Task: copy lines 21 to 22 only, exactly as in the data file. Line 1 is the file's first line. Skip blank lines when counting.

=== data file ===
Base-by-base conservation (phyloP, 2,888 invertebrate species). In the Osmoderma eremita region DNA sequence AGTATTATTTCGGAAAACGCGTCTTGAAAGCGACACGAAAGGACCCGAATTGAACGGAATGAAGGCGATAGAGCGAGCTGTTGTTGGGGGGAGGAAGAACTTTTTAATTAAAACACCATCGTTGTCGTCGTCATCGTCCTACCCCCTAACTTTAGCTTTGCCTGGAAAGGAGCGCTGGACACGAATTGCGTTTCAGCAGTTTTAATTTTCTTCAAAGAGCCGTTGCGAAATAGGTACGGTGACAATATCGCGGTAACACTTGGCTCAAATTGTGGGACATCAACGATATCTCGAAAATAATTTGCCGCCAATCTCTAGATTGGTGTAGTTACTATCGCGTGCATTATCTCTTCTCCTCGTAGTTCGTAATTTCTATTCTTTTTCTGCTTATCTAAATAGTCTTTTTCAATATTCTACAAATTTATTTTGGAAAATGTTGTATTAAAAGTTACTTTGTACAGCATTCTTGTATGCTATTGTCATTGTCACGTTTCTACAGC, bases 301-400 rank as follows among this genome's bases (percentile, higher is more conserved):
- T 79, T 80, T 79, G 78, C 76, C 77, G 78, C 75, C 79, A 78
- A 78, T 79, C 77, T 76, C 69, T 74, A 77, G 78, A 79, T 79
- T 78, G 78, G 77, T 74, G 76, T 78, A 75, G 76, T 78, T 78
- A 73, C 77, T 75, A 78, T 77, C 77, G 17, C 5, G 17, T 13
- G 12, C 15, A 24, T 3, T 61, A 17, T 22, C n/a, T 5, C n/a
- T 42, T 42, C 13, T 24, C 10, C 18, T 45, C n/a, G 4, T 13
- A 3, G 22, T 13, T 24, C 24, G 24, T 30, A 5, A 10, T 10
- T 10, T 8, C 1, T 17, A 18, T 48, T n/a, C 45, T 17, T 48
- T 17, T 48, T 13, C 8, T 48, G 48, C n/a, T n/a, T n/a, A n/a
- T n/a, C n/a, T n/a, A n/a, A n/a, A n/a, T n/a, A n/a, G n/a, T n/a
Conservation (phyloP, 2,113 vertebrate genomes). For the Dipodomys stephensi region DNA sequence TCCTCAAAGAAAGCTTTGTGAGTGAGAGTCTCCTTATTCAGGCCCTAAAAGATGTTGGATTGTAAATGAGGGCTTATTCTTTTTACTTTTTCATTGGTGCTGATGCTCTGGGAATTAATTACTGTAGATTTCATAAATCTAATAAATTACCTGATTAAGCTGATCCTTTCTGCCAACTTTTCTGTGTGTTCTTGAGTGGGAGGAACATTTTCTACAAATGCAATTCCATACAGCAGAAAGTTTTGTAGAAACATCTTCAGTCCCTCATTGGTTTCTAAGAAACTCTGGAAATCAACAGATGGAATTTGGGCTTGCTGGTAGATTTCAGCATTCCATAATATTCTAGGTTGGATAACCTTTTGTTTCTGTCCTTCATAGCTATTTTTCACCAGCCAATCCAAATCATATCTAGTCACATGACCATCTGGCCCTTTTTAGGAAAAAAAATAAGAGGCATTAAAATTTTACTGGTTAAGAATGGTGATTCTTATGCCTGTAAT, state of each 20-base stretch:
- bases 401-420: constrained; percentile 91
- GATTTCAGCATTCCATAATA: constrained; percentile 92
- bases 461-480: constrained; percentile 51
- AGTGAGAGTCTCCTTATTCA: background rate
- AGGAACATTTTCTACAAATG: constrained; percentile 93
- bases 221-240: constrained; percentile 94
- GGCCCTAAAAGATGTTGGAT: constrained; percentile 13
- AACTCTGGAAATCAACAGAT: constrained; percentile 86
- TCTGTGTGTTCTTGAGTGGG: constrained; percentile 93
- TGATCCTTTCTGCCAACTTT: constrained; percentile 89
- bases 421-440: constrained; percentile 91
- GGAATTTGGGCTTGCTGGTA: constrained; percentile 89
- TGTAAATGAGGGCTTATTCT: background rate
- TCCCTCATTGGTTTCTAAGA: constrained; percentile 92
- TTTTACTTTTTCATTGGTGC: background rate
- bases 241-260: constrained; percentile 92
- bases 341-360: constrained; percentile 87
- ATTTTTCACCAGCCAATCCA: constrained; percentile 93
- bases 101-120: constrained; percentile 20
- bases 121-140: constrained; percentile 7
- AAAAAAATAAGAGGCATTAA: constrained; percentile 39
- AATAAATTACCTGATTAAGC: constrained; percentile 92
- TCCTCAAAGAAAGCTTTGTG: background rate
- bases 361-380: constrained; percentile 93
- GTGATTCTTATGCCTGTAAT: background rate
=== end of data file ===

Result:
- TCTGTGTGTTCTTGAGTGGG: constrained; percentile 93
- TGATCCTTTCTGCCAACTTT: constrained; percentile 89